Arts & Life
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This article was published 23/8/2018 (722 days ago), so information in it may no longer be current.
In early August, as the final days drew nearer, Bill Strus tapped out an email to a Free Press journalist. Would there be any interest, he asked, in the fact the iconic Ukrainian Voice newspaper would soon publish its last?
And it was Strus who made the decision to shutter the paper, after 108 years of publication. That’s what he had been brought here to do. Yet decisions like this weigh heavy on the heart, even when they are clear on paper.
So now, at the end of it all, Strus wanted the Ukrainian Voice to be remembered.
"I guess I do not want to go quietly into the night," he wrote.
Strus is the paper’s 12th and final publisher, but — by his own admission — he is not a wordsmith. His background is numbers, so let’s start with a few: figures can tell the story of Ukrainians in Manitoba as clearly as any words do.
Here’s one: 1891, the year of the first official Ukrainian immigration to Canada. There were Ukrainians living here before that, but it was 1891 when two men made landfall in Nova Scotia and headed west, to the interior Prairie.
In Manitoba, those men saw vast opportunity. One settled near Gretna, while the other returned to his homeland that winter. There, he met with some misadventure, but not before his tales of Canadian lands stirred up interest.
Soon, Ukrainian families began making the journey, encouraged by a colonial government eager to settle the young country with European farmers and workers. By 1914, as many as 200,000 Ukrainians had immigrated.
The early years were hard ones for many, yet on the Prairies, the community began to flourish: by the 2016 Census, more than 180,000 Manitobans — nearly one in six of us — raised a hand to be counted as Ukrainian-Canadian.
For decades, whether they were newly arrived or second-generation, one newspaper brought them together.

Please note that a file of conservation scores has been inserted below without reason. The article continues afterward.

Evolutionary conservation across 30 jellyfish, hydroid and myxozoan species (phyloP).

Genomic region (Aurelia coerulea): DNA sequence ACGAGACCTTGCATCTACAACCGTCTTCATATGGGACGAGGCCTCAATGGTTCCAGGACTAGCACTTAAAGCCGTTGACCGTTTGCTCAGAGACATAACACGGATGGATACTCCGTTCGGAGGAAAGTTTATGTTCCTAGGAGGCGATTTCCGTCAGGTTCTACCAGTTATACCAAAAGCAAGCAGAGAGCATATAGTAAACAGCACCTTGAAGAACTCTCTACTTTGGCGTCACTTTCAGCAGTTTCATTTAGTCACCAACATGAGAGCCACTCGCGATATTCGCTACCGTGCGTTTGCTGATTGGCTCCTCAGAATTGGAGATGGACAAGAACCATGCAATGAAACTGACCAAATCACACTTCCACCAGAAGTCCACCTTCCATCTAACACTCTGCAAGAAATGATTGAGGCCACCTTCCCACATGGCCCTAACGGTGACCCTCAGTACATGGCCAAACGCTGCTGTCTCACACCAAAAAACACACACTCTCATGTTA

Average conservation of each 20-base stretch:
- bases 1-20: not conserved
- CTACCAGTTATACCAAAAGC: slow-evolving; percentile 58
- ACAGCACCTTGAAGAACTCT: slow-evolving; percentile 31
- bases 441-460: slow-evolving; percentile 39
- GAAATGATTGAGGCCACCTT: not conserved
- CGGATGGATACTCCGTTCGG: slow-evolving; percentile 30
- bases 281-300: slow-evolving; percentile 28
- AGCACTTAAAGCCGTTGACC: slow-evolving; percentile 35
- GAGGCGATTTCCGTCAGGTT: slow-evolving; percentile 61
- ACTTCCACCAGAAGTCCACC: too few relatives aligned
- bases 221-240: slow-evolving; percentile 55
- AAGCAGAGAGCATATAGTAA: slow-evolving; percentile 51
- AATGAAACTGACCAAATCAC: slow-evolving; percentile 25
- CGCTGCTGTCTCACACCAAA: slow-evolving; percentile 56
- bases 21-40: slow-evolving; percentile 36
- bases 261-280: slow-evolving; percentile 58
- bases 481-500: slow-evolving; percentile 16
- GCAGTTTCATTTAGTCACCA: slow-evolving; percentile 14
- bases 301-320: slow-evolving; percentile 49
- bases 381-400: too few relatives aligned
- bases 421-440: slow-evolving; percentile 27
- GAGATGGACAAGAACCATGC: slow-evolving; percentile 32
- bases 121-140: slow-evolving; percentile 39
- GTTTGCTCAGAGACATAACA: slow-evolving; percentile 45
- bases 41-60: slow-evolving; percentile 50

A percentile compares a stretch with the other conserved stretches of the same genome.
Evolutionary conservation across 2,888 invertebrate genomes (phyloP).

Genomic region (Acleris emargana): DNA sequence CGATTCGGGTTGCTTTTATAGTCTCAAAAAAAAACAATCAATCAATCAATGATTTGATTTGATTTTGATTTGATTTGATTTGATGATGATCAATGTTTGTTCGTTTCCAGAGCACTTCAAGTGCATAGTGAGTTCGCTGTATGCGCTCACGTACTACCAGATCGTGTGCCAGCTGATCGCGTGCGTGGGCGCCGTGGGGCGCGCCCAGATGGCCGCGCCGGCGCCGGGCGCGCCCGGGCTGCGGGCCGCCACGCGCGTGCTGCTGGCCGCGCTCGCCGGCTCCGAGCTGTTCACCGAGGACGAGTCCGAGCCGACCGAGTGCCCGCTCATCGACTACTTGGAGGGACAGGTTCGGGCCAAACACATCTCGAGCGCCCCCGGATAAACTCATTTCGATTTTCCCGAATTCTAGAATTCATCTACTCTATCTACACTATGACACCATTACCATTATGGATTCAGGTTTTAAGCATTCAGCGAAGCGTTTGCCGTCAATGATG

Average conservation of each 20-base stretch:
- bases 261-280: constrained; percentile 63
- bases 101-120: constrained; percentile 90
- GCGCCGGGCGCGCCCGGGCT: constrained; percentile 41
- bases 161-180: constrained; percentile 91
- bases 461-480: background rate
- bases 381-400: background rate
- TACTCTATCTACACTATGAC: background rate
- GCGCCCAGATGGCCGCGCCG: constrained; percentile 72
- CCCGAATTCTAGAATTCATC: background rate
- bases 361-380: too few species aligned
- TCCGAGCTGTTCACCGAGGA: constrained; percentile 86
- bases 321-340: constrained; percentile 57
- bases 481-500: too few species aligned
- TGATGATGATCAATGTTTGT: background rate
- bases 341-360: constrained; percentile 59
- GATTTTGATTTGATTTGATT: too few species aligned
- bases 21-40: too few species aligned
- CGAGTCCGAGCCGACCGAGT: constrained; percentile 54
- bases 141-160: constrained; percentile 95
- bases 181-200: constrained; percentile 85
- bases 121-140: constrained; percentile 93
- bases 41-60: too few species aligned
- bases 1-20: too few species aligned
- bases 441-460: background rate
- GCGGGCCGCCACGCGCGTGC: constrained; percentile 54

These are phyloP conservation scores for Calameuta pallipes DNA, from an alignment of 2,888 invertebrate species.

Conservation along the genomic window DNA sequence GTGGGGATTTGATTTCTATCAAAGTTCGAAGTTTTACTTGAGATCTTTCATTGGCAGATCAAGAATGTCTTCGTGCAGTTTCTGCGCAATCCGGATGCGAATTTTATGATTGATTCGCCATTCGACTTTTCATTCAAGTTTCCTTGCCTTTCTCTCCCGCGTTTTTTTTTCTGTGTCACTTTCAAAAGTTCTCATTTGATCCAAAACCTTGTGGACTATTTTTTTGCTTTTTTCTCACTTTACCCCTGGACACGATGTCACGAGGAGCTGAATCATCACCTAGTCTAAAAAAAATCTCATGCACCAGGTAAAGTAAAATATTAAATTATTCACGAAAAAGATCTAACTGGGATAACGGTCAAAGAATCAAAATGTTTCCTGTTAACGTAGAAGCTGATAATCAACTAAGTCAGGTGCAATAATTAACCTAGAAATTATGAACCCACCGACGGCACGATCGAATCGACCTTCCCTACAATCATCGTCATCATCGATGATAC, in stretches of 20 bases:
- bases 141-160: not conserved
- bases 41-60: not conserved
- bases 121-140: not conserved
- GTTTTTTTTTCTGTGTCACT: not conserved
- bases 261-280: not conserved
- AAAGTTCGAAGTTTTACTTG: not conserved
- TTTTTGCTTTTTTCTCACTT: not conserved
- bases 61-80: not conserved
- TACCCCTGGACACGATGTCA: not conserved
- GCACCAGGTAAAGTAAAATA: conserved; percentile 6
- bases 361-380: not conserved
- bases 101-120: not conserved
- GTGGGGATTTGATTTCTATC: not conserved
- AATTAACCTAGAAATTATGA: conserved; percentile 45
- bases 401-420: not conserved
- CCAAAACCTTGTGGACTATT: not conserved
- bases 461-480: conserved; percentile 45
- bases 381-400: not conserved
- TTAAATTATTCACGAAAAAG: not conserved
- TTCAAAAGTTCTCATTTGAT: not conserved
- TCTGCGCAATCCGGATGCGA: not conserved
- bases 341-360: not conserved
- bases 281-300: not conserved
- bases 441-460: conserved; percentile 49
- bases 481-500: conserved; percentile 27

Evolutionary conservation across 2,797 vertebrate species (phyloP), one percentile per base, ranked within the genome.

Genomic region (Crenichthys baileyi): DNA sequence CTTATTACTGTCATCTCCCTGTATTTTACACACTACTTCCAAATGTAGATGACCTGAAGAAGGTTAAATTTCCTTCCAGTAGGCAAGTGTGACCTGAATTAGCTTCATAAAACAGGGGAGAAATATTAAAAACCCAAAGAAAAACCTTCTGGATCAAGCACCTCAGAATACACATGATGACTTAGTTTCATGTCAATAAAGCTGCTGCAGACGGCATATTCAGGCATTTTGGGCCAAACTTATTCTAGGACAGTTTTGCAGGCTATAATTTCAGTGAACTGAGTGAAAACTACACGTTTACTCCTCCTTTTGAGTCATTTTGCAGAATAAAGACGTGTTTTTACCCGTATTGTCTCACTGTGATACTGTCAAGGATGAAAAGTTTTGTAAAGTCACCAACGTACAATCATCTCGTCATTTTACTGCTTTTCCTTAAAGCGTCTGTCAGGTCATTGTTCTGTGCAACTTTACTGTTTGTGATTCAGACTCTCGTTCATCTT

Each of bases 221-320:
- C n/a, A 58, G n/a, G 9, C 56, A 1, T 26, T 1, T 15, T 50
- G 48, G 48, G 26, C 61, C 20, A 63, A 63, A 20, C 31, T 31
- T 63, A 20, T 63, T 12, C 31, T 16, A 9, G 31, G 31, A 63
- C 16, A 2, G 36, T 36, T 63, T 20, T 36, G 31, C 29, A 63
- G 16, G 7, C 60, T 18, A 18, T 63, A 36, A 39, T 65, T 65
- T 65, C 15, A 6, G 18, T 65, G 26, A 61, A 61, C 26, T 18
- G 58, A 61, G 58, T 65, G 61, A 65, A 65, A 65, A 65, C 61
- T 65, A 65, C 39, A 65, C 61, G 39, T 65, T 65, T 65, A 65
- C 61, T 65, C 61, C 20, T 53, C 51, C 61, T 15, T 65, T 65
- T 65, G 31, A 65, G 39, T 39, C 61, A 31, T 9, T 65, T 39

Founded in 1910, and first printed out of a little space on Selkirk Avenue, the Ukrainian Voice was not the first Ukrainian-language newspaper in Canada. Yet it soon became one of the young community’s most essential.
The paper covered everything connected to Ukrainian life. There were clear-eyed columns on political matters — one editor was even courted by the New York Times — and stories on farming, church news and new education.
"That’s what we needed to get ahead," Strus says of the focus on education.
As a girl growing up in tiny Gardenton, near the southeastern edge of Manitoba, Olena Garrity — she goes by Helen, in English — remembers submitting articles for a children’s page, which sometimes attracted pen pals.
"People would read and they would write to you," Garrity recalls. "I would get somebody from Dauphin, somebody from High River, Alta., and they asked me about myself. I thought that was a very good little (section) there."
Garrity’s parents subscribed in 1940, when she was just five years old; she took out her own subscription as an adult in 1960. At the time, she says, the paper was "very, very important." Each new issue was quickly devoured.
Above all, there is this: the Ukrainian Voice was one of the first publications to call Ukrainians by that name. For years, Ukrainians were described by other regional monikers, but the paper’s editors stood up for their identity.
"It pioneered a philosophy of, we should be proud of our heritage, but we should be passionate about the country we lived in," Strus says. "It gave us an identity. We could proudly walk around the country, holding our heads high."
That message travelled far and wide. In its heyday of the 1960s, the newspaper boasted a staff of 35 and a circulation of more than 22,000. It reached readers across Canada, into the United States and deep into Europe.